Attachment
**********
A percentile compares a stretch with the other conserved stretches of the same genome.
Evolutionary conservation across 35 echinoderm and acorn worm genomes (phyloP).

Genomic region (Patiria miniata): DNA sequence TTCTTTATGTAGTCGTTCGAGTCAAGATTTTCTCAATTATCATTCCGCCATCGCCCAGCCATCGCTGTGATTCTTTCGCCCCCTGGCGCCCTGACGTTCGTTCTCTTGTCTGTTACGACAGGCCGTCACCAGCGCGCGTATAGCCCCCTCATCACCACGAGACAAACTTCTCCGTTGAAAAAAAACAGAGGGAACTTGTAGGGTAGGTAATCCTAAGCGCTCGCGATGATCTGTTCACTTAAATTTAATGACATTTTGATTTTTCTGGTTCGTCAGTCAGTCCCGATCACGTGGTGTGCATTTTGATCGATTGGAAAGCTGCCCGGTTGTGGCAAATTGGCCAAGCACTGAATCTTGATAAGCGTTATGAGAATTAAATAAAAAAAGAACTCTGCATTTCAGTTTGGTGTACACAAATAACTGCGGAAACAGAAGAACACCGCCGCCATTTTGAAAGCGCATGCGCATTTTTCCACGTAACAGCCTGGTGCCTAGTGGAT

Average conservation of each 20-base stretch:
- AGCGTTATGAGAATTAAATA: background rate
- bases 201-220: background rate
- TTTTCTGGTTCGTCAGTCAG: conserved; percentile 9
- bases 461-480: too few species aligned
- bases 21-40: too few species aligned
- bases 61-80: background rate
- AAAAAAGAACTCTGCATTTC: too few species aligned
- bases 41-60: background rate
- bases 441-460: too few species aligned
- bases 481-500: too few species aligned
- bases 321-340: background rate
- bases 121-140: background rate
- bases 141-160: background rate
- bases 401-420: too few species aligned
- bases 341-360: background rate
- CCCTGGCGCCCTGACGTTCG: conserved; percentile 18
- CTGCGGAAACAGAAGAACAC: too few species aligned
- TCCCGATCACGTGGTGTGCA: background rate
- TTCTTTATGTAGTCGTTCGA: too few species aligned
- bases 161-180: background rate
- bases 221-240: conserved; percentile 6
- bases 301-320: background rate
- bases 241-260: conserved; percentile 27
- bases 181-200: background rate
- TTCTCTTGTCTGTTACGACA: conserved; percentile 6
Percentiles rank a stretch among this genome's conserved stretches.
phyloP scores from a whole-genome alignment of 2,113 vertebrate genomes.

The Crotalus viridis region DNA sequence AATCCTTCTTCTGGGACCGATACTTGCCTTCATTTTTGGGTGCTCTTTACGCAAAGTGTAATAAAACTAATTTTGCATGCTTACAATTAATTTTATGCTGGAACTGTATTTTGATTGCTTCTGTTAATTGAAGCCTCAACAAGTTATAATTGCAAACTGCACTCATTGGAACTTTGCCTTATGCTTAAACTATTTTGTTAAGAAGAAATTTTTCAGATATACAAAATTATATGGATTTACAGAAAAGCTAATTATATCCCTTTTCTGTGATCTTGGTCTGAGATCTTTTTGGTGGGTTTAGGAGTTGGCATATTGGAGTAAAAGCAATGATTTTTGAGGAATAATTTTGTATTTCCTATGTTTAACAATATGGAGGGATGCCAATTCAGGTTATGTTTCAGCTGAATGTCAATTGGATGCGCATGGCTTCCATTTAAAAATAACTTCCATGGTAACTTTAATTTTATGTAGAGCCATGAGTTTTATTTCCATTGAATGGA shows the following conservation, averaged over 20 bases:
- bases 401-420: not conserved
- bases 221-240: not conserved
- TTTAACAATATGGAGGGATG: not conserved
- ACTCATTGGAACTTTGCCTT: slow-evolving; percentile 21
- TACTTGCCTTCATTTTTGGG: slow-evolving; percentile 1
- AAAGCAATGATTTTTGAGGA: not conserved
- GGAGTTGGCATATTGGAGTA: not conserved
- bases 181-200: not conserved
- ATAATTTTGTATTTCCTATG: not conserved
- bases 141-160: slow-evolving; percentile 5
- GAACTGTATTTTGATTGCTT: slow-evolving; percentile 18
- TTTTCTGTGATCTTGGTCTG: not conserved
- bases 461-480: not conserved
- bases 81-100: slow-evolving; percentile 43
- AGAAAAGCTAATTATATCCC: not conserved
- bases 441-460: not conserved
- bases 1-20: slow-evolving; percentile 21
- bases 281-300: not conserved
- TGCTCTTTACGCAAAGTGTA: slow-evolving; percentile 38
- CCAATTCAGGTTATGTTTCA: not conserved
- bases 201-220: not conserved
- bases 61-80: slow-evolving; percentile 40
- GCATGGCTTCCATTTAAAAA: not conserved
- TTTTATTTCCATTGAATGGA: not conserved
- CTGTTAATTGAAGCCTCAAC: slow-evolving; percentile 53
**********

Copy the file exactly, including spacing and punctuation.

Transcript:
A percentile compares a stretch with the other conserved stretches of the same genome.
Evolutionary conservation across 35 echinoderm and acorn worm genomes (phyloP).

Genomic region (Patiria miniata): DNA sequence TTCTTTATGTAGTCGTTCGAGTCAAGATTTTCTCAATTATCATTCCGCCATCGCCCAGCCATCGCTGTGATTCTTTCGCCCCCTGGCGCCCTGACGTTCGTTCTCTTGTCTGTTACGACAGGCCGTCACCAGCGCGCGTATAGCCCCCTCATCACCACGAGACAAACTTCTCCGTTGAAAAAAAACAGAGGGAACTTGTAGGGTAGGTAATCCTAAGCGCTCGCGATGATCTGTTCACTTAAATTTAATGACATTTTGATTTTTCTGGTTCGTCAGTCAGTCCCGATCACGTGGTGTGCATTTTGATCGATTGGAAAGCTGCCCGGTTGTGGCAAATTGGCCAAGCACTGAATCTTGATAAGCGTTATGAGAATTAAATAAAAAAAGAACTCTGCATTTCAGTTTGGTGTACACAAATAACTGCGGAAACAGAAGAACACCGCCGCCATTTTGAAAGCGCATGCGCATTTTTCCACGTAACAGCCTGGTGCCTAGTGGAT

Average conservation of each 20-base stretch:
- AGCGTTATGAGAATTAAATA: background rate
- bases 201-220: background rate
- TTTTCTGGTTCGTCAGTCAG: conserved; percentile 9
- bases 461-480: too few species aligned
- bases 21-40: too few species aligned
- bases 61-80: background rate
- AAAAAAGAACTCTGCATTTC: too few species aligned
- bases 41-60: background rate
- bases 441-460: too few species aligned
- bases 481-500: too few species aligned
- bases 321-340: background rate
- bases 121-140: background rate
- bases 141-160: background rate
- bases 401-420: too few species aligned
- bases 341-360: background rate
- CCCTGGCGCCCTGACGTTCG: conserved; percentile 18
- CTGCGGAAACAGAAGAACAC: too few species aligned
- TCCCGATCACGTGGTGTGCA: background rate
- TTCTTTATGTAGTCGTTCGA: too few species aligned
- bases 161-180: background rate
- bases 221-240: conserved; percentile 6
- bases 301-320: background rate
- bases 241-260: conserved; percentile 27
- bases 181-200: background rate
- TTCTCTTGTCTGTTACGACA: conserved; percentile 6
Percentiles rank a stretch among this genome's conserved stretches.
phyloP scores from a whole-genome alignment of 2,113 vertebrate genomes.

The Crotalus viridis region DNA sequence AATCCTTCTTCTGGGACCGATACTTGCCTTCATTTTTGGGTGCTCTTTACGCAAAGTGTAATAAAACTAATTTTGCATGCTTACAATTAATTTTATGCTGGAACTGTATTTTGATTGCTTCTGTTAATTGAAGCCTCAACAAGTTATAATTGCAAACTGCACTCATTGGAACTTTGCCTTATGCTTAAACTATTTTGTTAAGAAGAAATTTTTCAGATATACAAAATTATATGGATTTACAGAAAAGCTAATTATATCCCTTTTCTGTGATCTTGGTCTGAGATCTTTTTGGTGGGTTTAGGAGTTGGCATATTGGAGTAAAAGCAATGATTTTTGAGGAATAATTTTGTATTTCCTATGTTTAACAATATGGAGGGATGCCAATTCAGGTTATGTTTCAGCTGAATGTCAATTGGATGCGCATGGCTTCCATTTAAAAATAACTTCCATGGTAACTTTAATTTTATGTAGAGCCATGAGTTTTATTTCCATTGAATGGA shows the following conservation, averaged over 20 bases:
- bases 401-420: not conserved
- bases 221-240: not conserved
- TTTAACAATATGGAGGGATG: not conserved
- ACTCATTGGAACTTTGCCTT: slow-evolving; percentile 21
- TACTTGCCTTCATTTTTGGG: slow-evolving; percentile 1
- AAAGCAATGATTTTTGAGGA: not conserved
- GGAGTTGGCATATTGGAGTA: not conserved
- bases 181-200: not conserved
- ATAATTTTGTATTTCCTATG: not conserved
- bases 141-160: slow-evolving; percentile 5
- GAACTGTATTTTGATTGCTT: slow-evolving; percentile 18
- TTTTCTGTGATCTTGGTCTG: not conserved
- bases 461-480: not conserved
- bases 81-100: slow-evolving; percentile 43
- AGAAAAGCTAATTATATCCC: not conserved
- bases 441-460: not conserved
- bases 1-20: slow-evolving; percentile 21
- bases 281-300: not conserved
- TGCTCTTTACGCAAAGTGTA: slow-evolving; percentile 38
- CCAATTCAGGTTATGTTTCA: not conserved
- bases 201-220: not conserved
- bases 61-80: slow-evolving; percentile 40
- GCATGGCTTCCATTTAAAAA: not conserved
- TTTTATTTCCATTGAATGGA: not conserved
- CTGTTAATTGAAGCCTCAAC: slow-evolving; percentile 53